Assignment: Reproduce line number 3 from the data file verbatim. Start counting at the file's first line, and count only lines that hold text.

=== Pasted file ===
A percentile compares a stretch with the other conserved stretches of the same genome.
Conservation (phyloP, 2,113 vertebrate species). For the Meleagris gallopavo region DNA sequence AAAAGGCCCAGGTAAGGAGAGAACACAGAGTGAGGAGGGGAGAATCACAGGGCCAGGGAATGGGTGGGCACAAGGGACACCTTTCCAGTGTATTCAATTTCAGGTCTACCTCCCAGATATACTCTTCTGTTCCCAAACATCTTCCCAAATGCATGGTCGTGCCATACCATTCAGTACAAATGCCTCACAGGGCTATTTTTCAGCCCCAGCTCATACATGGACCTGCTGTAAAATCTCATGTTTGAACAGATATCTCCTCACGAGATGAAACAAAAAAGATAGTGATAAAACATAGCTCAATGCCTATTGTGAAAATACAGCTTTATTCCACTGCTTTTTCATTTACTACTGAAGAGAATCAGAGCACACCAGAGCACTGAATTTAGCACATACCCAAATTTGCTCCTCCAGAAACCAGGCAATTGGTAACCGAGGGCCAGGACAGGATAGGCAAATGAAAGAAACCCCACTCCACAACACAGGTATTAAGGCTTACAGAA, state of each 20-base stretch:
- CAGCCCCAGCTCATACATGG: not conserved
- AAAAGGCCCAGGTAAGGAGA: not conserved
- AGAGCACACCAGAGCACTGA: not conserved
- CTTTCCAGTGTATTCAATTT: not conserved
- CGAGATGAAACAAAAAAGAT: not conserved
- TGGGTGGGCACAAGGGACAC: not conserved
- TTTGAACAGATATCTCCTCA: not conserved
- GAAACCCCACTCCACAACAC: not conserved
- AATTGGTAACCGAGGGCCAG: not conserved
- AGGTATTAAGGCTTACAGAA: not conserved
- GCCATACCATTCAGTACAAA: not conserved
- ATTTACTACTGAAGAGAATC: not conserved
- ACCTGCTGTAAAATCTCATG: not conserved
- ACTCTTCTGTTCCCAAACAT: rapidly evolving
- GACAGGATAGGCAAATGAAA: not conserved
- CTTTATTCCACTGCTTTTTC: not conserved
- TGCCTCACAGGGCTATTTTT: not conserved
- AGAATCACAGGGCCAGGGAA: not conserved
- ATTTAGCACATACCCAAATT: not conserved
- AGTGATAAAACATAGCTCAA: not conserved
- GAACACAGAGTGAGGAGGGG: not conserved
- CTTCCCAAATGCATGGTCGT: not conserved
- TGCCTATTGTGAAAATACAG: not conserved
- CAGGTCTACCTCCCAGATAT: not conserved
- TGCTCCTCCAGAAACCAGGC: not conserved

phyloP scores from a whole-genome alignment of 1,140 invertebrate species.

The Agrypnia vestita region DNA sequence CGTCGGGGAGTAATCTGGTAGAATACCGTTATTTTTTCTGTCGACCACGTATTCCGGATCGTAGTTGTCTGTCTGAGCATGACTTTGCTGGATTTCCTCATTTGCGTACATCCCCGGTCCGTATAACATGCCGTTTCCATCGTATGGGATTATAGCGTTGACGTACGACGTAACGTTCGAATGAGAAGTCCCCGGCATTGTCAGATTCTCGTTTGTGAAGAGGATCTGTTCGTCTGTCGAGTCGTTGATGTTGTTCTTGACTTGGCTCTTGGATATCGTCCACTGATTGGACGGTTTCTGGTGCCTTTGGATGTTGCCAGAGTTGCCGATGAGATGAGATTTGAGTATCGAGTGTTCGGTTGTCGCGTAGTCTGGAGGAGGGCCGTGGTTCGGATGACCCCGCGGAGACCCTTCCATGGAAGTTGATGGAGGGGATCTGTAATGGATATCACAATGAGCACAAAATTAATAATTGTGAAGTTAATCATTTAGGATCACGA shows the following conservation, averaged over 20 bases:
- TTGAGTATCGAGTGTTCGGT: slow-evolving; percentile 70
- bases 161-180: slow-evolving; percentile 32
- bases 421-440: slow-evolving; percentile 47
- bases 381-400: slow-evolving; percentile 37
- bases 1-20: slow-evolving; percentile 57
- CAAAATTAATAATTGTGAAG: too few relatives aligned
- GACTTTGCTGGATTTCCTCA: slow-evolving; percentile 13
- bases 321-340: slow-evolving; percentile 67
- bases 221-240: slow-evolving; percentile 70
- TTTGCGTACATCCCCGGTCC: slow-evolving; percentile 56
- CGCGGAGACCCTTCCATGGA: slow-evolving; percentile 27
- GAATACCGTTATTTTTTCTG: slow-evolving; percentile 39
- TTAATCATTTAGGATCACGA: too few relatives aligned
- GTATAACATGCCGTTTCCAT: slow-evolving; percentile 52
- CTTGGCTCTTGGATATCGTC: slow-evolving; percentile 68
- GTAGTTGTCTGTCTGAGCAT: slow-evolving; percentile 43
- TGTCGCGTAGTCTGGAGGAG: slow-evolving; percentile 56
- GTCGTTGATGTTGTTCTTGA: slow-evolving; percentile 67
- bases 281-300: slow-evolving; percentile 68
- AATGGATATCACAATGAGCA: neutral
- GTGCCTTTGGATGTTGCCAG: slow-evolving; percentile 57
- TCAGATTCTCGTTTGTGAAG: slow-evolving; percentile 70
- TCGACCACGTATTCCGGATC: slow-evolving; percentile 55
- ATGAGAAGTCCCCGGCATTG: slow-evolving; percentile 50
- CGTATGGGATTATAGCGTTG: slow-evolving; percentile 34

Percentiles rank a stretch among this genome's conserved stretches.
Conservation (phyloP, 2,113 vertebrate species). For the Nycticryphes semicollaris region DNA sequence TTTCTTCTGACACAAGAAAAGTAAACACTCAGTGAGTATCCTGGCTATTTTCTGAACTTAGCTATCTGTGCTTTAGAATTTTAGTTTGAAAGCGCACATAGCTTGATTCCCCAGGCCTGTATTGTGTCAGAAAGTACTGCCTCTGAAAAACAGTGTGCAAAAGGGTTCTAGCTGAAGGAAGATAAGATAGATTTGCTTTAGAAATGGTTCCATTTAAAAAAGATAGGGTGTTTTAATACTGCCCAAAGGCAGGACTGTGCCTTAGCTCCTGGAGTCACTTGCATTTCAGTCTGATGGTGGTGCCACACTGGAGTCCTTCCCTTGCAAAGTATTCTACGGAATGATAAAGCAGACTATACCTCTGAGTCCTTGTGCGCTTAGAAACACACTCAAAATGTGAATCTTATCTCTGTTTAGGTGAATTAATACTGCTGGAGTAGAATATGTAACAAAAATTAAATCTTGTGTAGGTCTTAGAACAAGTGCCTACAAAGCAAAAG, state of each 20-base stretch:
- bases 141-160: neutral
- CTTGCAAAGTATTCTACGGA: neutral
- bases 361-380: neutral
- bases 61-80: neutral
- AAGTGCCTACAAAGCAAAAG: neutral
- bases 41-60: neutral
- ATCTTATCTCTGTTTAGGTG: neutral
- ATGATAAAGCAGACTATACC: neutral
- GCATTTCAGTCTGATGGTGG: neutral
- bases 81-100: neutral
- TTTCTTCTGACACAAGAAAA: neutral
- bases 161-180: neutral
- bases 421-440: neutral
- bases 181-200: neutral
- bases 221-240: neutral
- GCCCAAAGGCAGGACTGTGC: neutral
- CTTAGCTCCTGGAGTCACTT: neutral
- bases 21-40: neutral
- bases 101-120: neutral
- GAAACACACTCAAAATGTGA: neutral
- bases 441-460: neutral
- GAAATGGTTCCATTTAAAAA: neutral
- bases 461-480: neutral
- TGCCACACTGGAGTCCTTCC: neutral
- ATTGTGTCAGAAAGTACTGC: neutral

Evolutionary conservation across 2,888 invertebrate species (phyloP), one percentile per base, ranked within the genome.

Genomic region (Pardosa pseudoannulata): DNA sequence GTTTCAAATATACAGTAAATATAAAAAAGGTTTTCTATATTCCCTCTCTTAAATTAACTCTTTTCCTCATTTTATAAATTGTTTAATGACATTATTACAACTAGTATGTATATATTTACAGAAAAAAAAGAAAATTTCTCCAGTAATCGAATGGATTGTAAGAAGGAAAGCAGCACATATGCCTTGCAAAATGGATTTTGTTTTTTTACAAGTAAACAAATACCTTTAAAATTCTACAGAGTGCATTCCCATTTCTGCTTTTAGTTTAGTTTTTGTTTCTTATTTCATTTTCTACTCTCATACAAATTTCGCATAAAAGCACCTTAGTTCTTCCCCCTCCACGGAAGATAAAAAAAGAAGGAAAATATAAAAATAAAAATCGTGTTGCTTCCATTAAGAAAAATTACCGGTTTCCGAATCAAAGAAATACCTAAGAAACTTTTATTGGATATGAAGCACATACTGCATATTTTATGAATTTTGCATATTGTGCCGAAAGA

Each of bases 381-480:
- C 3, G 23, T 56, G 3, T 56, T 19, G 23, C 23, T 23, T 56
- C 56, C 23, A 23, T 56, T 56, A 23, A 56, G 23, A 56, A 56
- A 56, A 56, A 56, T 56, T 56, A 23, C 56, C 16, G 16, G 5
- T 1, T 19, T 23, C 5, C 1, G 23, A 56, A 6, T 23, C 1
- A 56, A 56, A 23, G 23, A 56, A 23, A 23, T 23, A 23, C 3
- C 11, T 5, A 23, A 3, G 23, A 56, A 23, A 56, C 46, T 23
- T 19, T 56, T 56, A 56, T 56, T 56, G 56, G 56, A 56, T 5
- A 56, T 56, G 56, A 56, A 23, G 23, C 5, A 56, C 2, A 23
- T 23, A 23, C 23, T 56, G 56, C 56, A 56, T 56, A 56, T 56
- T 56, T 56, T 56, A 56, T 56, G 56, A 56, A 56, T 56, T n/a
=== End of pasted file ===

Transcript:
- CAGCCCCAGCTCATACATGG: not conserved